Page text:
Here are some of the species you may find on Little St. Simons Island.
The Scarlet snake (Cemophora coccinea) is an elusive snake, rarely found by humans. This species is quite slender and reaches a maximum length of about thirty inches. These snakes always have wide red bands separated by yellow or white bands which are bordered with black. The bands do not encircle the entire body, leaving the belly of these snakes white or cream-colored.
The Hummingbird Clearwing Moth (Hemaris thysbe) is frequently mistaken for a hummingbird or bee based on the moth’s appearance and behavior. Adult coloration is variable, but a “furry” olive green and burgundy back is common. Its underside is light yellow or white on the thorax, and burgundy on abdomen.
The Northern Gannet is a large seabird, and the largest member of the gannet family. These birds have long, slender, black-tipped wings with wingspans reaching about 70 inches from tip to tip. Adult birds have yellowish heads and all white bodies (pictured above) while immature gannets are very dark with white spots. It can take three or more years to attain full adult plumage.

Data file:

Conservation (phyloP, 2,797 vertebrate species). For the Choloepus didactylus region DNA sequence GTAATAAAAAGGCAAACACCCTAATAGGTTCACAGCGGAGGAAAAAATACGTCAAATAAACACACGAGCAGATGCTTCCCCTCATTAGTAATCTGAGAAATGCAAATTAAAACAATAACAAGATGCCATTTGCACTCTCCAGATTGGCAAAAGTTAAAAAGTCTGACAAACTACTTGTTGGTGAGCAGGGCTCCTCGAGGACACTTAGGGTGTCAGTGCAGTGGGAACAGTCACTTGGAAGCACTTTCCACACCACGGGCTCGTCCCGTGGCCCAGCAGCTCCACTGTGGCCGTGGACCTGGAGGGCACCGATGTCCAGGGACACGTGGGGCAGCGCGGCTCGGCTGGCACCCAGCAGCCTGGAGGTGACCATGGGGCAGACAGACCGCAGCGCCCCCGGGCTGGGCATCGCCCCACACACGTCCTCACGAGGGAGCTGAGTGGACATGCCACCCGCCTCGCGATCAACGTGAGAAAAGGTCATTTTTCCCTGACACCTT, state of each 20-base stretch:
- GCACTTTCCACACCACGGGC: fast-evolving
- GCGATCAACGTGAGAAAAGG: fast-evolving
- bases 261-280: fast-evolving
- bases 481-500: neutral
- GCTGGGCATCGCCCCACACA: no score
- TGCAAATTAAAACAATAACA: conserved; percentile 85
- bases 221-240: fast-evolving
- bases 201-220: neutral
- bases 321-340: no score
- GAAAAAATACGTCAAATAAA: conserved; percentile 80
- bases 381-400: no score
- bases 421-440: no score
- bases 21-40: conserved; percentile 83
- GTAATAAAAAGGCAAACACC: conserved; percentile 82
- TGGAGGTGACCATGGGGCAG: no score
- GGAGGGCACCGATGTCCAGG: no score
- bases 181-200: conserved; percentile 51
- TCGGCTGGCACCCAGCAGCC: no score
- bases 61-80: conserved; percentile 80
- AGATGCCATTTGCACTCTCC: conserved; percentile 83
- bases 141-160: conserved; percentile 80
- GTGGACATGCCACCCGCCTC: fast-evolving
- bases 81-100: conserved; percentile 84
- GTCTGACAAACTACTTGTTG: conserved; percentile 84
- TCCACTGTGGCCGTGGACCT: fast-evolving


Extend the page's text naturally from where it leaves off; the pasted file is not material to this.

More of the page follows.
The Wood Stork is a large, white wading bird with black flight feathers. This bird has a long, decurved bill on its bald head. Its wingspan averages 5.5 feet, making it unmistakable in flight.
The American mink is a fascinating voracious predator in the Mustelidae family, which includes otters, weasels, badgers, wolverines, and minks. The Mustelidae family is actually the most diverse family within the order Carnivora.